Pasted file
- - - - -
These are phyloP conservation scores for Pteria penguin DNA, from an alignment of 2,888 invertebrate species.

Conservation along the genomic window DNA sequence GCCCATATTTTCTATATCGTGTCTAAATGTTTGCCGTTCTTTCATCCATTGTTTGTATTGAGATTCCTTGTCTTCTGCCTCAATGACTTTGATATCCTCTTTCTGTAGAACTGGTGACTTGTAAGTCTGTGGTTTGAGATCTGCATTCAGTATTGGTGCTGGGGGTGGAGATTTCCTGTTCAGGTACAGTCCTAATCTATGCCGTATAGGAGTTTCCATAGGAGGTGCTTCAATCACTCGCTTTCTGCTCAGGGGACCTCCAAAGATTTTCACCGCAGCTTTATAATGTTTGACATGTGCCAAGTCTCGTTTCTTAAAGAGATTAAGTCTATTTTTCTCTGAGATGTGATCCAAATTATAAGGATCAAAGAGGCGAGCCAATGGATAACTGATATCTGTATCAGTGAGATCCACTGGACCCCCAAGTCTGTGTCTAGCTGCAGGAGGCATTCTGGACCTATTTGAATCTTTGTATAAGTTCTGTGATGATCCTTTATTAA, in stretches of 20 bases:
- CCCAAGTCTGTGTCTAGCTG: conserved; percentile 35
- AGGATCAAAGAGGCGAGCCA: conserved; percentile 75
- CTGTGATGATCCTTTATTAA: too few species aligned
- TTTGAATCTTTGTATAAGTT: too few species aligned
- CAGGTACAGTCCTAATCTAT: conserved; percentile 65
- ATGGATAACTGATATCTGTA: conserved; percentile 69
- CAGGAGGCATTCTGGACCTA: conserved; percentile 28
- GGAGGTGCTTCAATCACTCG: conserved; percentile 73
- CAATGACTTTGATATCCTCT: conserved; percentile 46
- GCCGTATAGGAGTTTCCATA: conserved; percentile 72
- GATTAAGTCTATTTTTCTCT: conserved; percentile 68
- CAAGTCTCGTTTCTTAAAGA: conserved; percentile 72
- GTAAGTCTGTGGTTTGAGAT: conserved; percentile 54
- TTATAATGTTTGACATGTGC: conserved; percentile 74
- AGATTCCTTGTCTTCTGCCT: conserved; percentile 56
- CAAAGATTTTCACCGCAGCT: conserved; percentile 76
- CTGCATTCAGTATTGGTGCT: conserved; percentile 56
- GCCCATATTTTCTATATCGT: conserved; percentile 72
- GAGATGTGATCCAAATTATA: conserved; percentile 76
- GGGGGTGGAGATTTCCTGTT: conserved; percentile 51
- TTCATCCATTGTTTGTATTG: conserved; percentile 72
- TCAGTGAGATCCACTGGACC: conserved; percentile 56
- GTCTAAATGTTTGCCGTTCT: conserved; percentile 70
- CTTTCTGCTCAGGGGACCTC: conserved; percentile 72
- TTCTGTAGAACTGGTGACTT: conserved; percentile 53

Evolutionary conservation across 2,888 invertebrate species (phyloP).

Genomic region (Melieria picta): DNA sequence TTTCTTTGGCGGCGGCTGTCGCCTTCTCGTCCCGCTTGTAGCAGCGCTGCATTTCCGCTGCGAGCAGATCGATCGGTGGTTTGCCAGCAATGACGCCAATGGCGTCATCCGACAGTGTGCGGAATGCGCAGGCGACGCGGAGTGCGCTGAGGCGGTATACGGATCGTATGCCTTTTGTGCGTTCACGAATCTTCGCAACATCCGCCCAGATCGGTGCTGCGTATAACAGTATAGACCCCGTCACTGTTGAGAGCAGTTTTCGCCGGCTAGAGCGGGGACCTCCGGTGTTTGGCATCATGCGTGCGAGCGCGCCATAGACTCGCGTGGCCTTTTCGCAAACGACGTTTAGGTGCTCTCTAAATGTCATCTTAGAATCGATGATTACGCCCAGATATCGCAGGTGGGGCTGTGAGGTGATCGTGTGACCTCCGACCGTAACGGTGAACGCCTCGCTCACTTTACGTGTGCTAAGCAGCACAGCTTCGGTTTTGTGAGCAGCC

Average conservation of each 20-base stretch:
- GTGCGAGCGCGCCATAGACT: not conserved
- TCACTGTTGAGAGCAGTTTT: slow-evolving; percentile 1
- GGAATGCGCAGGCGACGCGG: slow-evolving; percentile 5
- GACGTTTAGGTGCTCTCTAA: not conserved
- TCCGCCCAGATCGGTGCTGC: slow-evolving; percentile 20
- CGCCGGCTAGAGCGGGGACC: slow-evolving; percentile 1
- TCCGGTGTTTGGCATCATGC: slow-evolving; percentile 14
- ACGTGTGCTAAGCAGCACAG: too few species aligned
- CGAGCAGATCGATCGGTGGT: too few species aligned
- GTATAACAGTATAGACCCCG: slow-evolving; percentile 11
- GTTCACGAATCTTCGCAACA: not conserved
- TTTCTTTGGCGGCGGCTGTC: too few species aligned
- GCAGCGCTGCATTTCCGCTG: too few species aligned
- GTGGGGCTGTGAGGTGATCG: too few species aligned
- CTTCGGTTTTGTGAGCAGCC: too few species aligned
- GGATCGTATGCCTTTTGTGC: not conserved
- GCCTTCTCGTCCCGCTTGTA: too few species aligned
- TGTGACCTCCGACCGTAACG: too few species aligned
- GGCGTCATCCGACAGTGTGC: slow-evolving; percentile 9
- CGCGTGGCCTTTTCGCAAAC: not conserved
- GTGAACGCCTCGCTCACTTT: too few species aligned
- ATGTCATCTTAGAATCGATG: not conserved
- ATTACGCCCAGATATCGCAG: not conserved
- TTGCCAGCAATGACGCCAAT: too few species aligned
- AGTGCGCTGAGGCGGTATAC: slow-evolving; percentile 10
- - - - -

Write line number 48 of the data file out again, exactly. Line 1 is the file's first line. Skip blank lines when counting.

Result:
- TGTGACCTCCGACCGTAACG: too few species aligned